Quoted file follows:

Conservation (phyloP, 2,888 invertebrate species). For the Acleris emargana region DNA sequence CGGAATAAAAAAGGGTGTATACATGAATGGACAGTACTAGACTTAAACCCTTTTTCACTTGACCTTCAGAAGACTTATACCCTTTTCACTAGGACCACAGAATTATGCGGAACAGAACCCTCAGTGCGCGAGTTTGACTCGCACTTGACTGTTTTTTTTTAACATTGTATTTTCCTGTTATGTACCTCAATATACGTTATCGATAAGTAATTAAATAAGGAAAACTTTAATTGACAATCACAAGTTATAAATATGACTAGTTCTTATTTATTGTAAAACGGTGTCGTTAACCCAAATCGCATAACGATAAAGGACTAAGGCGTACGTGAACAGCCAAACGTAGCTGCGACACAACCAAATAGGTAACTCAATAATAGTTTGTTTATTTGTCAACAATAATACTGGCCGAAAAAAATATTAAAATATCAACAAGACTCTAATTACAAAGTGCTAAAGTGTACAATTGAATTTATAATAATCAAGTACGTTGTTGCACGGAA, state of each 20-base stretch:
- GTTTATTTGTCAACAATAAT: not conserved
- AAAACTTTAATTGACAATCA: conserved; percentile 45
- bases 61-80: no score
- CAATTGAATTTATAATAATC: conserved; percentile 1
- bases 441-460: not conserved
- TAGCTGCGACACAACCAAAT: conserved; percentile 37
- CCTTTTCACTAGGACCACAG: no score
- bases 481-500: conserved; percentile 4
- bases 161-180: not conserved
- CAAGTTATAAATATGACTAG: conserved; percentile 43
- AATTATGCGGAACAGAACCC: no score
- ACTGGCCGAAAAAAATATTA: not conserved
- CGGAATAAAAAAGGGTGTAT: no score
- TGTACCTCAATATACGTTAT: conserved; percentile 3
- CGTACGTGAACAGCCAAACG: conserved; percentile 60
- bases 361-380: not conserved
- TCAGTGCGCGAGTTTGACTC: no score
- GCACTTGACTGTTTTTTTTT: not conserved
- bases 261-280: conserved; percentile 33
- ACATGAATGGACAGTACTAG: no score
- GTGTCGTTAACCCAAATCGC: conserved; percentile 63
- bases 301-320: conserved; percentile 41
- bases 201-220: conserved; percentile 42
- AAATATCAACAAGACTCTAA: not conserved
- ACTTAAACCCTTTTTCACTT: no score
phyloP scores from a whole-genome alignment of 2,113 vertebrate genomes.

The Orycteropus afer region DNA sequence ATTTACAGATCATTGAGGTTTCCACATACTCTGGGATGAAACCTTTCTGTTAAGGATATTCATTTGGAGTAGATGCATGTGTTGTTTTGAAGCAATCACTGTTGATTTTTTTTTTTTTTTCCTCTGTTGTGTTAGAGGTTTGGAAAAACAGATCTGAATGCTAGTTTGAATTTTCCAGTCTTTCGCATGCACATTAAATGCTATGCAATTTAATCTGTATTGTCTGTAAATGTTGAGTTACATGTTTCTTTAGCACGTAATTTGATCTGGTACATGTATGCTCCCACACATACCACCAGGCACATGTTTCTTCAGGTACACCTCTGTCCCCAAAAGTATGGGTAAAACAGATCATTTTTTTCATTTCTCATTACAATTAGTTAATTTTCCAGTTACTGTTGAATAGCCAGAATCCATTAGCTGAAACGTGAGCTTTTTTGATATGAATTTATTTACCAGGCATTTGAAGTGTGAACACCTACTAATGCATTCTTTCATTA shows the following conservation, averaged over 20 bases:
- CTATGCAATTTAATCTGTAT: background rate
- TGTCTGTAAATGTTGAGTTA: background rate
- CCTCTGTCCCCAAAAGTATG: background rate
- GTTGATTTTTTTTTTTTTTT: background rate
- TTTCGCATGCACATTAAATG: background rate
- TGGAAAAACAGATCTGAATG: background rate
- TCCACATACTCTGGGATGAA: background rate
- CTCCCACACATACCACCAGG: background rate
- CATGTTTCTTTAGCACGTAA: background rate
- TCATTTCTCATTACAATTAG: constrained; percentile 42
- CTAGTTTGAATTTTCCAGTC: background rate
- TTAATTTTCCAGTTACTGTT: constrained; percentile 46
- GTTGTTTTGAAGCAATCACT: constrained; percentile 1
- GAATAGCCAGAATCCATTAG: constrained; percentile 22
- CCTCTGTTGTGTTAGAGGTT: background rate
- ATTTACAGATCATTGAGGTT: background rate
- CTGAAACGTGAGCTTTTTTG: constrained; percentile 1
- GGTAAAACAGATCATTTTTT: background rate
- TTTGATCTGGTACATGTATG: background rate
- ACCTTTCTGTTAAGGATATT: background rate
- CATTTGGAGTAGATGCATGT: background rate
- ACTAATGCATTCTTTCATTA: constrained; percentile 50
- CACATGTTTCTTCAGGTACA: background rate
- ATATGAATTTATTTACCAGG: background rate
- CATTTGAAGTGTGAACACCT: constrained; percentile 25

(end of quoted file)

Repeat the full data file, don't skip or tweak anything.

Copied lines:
Conservation (phyloP, 2,888 invertebrate species). For the Acleris emargana region DNA sequence CGGAATAAAAAAGGGTGTATACATGAATGGACAGTACTAGACTTAAACCCTTTTTCACTTGACCTTCAGAAGACTTATACCCTTTTCACTAGGACCACAGAATTATGCGGAACAGAACCCTCAGTGCGCGAGTTTGACTCGCACTTGACTGTTTTTTTTTAACATTGTATTTTCCTGTTATGTACCTCAATATACGTTATCGATAAGTAATTAAATAAGGAAAACTTTAATTGACAATCACAAGTTATAAATATGACTAGTTCTTATTTATTGTAAAACGGTGTCGTTAACCCAAATCGCATAACGATAAAGGACTAAGGCGTACGTGAACAGCCAAACGTAGCTGCGACACAACCAAATAGGTAACTCAATAATAGTTTGTTTATTTGTCAACAATAATACTGGCCGAAAAAAATATTAAAATATCAACAAGACTCTAATTACAAAGTGCTAAAGTGTACAATTGAATTTATAATAATCAAGTACGTTGTTGCACGGAA, state of each 20-base stretch:
- GTTTATTTGTCAACAATAAT: not conserved
- AAAACTTTAATTGACAATCA: conserved; percentile 45
- bases 61-80: no score
- CAATTGAATTTATAATAATC: conserved; percentile 1
- bases 441-460: not conserved
- TAGCTGCGACACAACCAAAT: conserved; percentile 37
- CCTTTTCACTAGGACCACAG: no score
- bases 481-500: conserved; percentile 4
- bases 161-180: not conserved
- CAAGTTATAAATATGACTAG: conserved; percentile 43
- AATTATGCGGAACAGAACCC: no score
- ACTGGCCGAAAAAAATATTA: not conserved
- CGGAATAAAAAAGGGTGTAT: no score
- TGTACCTCAATATACGTTAT: conserved; percentile 3
- CGTACGTGAACAGCCAAACG: conserved; percentile 60
- bases 361-380: not conserved
- TCAGTGCGCGAGTTTGACTC: no score
- GCACTTGACTGTTTTTTTTT: not conserved
- bases 261-280: conserved; percentile 33
- ACATGAATGGACAGTACTAG: no score
- GTGTCGTTAACCCAAATCGC: conserved; percentile 63
- bases 301-320: conserved; percentile 41
- bases 201-220: conserved; percentile 42
- AAATATCAACAAGACTCTAA: not conserved
- ACTTAAACCCTTTTTCACTT: no score
phyloP scores from a whole-genome alignment of 2,113 vertebrate genomes.

The Orycteropus afer region DNA sequence ATTTACAGATCATTGAGGTTTCCACATACTCTGGGATGAAACCTTTCTGTTAAGGATATTCATTTGGAGTAGATGCATGTGTTGTTTTGAAGCAATCACTGTTGATTTTTTTTTTTTTTTCCTCTGTTGTGTTAGAGGTTTGGAAAAACAGATCTGAATGCTAGTTTGAATTTTCCAGTCTTTCGCATGCACATTAAATGCTATGCAATTTAATCTGTATTGTCTGTAAATGTTGAGTTACATGTTTCTTTAGCACGTAATTTGATCTGGTACATGTATGCTCCCACACATACCACCAGGCACATGTTTCTTCAGGTACACCTCTGTCCCCAAAAGTATGGGTAAAACAGATCATTTTTTTCATTTCTCATTACAATTAGTTAATTTTCCAGTTACTGTTGAATAGCCAGAATCCATTAGCTGAAACGTGAGCTTTTTTGATATGAATTTATTTACCAGGCATTTGAAGTGTGAACACCTACTAATGCATTCTTTCATTA shows the following conservation, averaged over 20 bases:
- CTATGCAATTTAATCTGTAT: background rate
- TGTCTGTAAATGTTGAGTTA: background rate
- CCTCTGTCCCCAAAAGTATG: background rate
- GTTGATTTTTTTTTTTTTTT: background rate
- TTTCGCATGCACATTAAATG: background rate
- TGGAAAAACAGATCTGAATG: background rate
- TCCACATACTCTGGGATGAA: background rate
- CTCCCACACATACCACCAGG: background rate
- CATGTTTCTTTAGCACGTAA: background rate
- TCATTTCTCATTACAATTAG: constrained; percentile 42
- CTAGTTTGAATTTTCCAGTC: background rate
- TTAATTTTCCAGTTACTGTT: constrained; percentile 46
- GTTGTTTTGAAGCAATCACT: constrained; percentile 1
- GAATAGCCAGAATCCATTAG: constrained; percentile 22
- CCTCTGTTGTGTTAGAGGTT: background rate
- ATTTACAGATCATTGAGGTT: background rate
- CTGAAACGTGAGCTTTTTTG: constrained; percentile 1
- GGTAAAACAGATCATTTTTT: background rate
- TTTGATCTGGTACATGTATG: background rate
- ACCTTTCTGTTAAGGATATT: background rate
- CATTTGGAGTAGATGCATGT: background rate
- ACTAATGCATTCTTTCATTA: constrained; percentile 50
- CACATGTTTCTTCAGGTACA: background rate
- ATATGAATTTATTTACCAGG: background rate
- CATTTGAAGTGTGAACACCT: constrained; percentile 25